Anyway, Ancient Secret belongs, broadly, to a category of mystical thinking termed “Sacred Geometry,” which generally refers to the mysticalness of shapes and math and patterns in relation to the natural world. If you’ve ever found yourself in close proximity to a serious math nerd then you’ve probably encountered its secularized cousin, which tends to waggle its eyebrows a lot at the idea of fractals being found in all sorts of unexpected places, isn’t it amazing, and did you know that the proportions of Classical Art (the best kind of art) ALL adhere to this thing called the Golden Mean, it’s actually pretty remarkable…
This is basically that, except for Drunvalo the actual math is much less interesting than the geometric relationships that preserve symbolic representations of transcendent mystical truths, all of which are preserved in our own bodies. Oh, and there were aliens, of course, first from an alternate dimension then later from Mars, who colonized Earth and made humans by genetic experimentation with apes. Bog standard Erik von Daniken shit, really, but with the addition of Drunvalo’s painfully detailed “geometry.”
In the old days, Plato and Pythagoras and up through Newton and Kepler, this sort of bullshit math worship was the preserve of an educated upper class, people with the leisure time to burn developing integral calculus and exploring weird mathematical relationships between circles and circumferences and planetary orbits. Now, we live in a time of unprecedented access to poorly worded generalizations of complex topics; never before has it been as easy to get a superficial knowledge of a complicated subject, a fact that Drunvalo takes full advantage of in Ancient Secret (Vol 1). Because, while his (*sigh*) “female” –side of the brain tells him that his intuitive grasp of Sacred Geometry is absolutely infallible, he understands that he will also have to develop an argument that appeals to the cold logic of the “male” –side of the brain.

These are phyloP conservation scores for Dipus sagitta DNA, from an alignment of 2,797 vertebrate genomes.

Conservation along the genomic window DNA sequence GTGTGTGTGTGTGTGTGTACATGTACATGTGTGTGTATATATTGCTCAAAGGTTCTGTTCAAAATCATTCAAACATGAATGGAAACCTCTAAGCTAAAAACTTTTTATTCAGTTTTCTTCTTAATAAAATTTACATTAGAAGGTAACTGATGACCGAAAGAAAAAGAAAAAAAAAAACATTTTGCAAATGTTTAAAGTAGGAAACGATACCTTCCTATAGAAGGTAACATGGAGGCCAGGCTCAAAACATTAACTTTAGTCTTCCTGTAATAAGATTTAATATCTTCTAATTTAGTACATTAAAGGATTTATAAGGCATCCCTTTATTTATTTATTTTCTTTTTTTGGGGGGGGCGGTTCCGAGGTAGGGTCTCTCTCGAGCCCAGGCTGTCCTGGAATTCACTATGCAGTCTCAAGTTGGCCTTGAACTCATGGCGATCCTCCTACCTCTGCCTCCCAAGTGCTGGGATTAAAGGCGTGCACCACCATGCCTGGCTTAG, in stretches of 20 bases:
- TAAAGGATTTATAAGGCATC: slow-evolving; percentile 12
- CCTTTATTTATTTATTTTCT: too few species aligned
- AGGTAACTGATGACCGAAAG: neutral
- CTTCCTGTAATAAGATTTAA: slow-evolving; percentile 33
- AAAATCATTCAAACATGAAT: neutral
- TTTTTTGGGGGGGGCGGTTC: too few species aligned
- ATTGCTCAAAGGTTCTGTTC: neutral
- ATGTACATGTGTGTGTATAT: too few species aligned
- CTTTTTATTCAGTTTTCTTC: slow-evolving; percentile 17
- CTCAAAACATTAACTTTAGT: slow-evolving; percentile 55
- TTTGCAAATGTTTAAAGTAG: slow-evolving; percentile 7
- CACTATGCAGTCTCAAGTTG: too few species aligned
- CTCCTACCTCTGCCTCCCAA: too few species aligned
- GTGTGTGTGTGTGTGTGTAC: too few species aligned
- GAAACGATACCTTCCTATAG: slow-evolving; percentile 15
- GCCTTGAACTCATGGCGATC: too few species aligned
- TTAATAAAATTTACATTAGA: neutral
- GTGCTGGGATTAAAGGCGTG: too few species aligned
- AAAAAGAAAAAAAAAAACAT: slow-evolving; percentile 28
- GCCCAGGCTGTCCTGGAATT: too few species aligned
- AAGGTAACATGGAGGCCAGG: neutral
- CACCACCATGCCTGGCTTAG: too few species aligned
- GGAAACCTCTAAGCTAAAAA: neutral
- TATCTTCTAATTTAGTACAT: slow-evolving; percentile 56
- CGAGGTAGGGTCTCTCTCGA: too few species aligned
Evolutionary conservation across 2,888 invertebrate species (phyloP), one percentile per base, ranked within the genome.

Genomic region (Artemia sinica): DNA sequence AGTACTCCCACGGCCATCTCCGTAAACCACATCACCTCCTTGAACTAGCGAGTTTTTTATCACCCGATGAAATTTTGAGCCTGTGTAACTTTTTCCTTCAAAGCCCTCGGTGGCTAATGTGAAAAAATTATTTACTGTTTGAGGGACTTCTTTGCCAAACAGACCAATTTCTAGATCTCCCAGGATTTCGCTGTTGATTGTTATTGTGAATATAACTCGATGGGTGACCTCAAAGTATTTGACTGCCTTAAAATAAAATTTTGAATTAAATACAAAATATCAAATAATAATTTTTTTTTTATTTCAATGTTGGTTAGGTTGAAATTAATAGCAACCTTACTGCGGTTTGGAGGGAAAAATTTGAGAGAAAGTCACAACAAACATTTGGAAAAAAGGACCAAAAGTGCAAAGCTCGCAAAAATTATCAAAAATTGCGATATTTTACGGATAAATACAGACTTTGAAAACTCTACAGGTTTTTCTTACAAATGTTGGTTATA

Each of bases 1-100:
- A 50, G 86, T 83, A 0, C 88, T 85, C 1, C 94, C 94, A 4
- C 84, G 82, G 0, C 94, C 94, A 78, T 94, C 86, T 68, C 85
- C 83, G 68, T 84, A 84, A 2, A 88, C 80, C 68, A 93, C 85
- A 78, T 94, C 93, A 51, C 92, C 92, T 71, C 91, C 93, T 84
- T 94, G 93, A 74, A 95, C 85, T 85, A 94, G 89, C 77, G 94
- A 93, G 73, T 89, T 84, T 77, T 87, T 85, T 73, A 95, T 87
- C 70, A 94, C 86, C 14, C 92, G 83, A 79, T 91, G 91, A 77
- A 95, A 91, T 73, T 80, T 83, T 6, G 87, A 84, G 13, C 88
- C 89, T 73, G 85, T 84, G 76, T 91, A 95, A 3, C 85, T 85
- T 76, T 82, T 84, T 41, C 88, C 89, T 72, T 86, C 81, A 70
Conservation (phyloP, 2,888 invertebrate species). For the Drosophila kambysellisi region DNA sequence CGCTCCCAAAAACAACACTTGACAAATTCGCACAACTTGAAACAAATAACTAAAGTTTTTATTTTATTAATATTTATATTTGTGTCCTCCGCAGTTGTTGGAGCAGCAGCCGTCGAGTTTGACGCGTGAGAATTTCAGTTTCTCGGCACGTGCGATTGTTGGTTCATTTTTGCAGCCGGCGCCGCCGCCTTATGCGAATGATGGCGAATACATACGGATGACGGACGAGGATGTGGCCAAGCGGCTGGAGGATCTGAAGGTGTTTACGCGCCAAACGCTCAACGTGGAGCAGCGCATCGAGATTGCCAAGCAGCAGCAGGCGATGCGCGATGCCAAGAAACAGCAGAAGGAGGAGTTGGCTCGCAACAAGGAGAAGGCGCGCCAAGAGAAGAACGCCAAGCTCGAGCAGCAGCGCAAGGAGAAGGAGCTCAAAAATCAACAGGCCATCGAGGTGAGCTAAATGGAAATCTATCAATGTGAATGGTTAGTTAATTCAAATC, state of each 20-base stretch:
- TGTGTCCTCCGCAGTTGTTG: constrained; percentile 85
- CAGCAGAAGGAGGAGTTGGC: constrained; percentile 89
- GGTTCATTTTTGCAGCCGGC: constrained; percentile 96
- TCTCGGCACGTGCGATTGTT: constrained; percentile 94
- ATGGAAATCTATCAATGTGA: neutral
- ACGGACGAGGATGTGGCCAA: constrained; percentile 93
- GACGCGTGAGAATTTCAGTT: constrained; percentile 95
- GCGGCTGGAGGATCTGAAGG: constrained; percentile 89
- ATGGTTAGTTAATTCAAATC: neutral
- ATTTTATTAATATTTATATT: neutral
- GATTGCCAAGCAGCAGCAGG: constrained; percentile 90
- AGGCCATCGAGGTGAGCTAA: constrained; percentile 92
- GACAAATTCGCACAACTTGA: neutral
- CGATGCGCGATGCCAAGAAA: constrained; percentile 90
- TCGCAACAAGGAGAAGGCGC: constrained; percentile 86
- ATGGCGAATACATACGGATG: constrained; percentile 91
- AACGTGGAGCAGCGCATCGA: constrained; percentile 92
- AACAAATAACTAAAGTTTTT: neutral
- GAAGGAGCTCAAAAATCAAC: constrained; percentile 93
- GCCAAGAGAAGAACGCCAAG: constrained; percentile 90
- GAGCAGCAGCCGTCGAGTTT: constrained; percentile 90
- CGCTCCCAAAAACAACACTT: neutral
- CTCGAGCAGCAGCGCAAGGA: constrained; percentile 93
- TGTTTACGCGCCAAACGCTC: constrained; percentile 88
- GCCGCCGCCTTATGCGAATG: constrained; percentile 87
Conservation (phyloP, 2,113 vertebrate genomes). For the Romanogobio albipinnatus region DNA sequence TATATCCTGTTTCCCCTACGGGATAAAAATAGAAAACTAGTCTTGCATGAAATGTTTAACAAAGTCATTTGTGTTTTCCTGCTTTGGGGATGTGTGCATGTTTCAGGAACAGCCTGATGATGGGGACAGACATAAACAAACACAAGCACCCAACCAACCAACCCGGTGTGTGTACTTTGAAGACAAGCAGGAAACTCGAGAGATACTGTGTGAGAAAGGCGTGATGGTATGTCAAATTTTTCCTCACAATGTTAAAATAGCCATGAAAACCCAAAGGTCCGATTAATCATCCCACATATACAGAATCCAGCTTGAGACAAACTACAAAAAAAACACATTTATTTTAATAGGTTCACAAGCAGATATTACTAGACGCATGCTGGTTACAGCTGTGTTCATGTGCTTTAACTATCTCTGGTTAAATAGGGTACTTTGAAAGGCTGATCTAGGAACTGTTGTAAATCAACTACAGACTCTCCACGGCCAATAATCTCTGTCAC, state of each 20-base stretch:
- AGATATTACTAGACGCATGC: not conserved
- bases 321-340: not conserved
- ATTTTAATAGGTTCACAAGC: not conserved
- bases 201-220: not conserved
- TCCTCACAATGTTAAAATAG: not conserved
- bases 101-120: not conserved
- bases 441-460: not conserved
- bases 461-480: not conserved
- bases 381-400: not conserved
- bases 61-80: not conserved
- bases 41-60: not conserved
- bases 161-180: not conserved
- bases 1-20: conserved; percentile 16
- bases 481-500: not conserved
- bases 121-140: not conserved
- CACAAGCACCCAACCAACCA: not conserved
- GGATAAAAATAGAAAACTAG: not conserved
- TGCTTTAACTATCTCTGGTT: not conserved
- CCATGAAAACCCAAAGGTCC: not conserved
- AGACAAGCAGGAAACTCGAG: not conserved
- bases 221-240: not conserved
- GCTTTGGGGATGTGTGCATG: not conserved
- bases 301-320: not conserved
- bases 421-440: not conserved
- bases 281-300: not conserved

To this end, Drunvalo scours the news reports and scientific journals for things he kinda thinks are maybe related to his own personal cosmology, the results of which you can imagine. As an example: Ancient Secret (Vol 1) is, perhaps, the only occultic New Age book to include reproductions of figures from the journal Geology, published by the Geological Society of America. These are from a paper illustrating the geomagnetosphere, Earth’s magnetic field created by the relative motion of the solid inner core and the molten outer core.
This digression into magnetics is a prime example of how a little knowledge is a dangerous thing. Drunvalo gets into a discussion of paleomagnetics, the study of the record of Earth’s magnetic field in the past. Basically, this is done through the careful measurement of the orientation of iron crystals, either in ancient lava flows or in sediments, and demonstrates that the Earth’s magnetic field has reversed countless times through Earth’s history. This means is that the MAGNETIC poles have shifted, that MAGNETIC north switched to MAGNETIC south, but of course Drunvalo misunderstands this to mean that GEOGRAPHIC north and south switched, i.e., huge, Atlantis destroying crustal shifts occurred many times in the past, providing a handy reset button for all the alien-influenced super civilizations that have populated the planet since time immemorial.
Anyway, in discussing the science he’s abusing, he keeps referring to the iron crystals as “pilings,” which makes no sense. That’s not a phrase that any geologist would use. “Iron pilings,” he confidently assures us, “are found in most lava,” which…that’s not the word you want. If you wanted to describe the discrete iron-rich magnetite or hematite or goethite crystals used in paleomagnetic studies, you COULD describe them as “iron FILINGS” because that’s the sort of thing most people are familiar with, tiny slivers of iron that line up in the presence of a magnetic field. I’ve described them as such to undergrads before, for instance. It’s a relatable analogy. But no one, except Drunvalo (and occultists citing his “expertise”) would ever use the word “piling.” That’s an architectural term, or a word referring to a heaped up mess of stuff. Maybe the Angels misspoke? Maybe in their Angelic language the “f” sound and the “p” sound are really similar, and they have a hard time distinguishing them when speaking Enochian-accented English.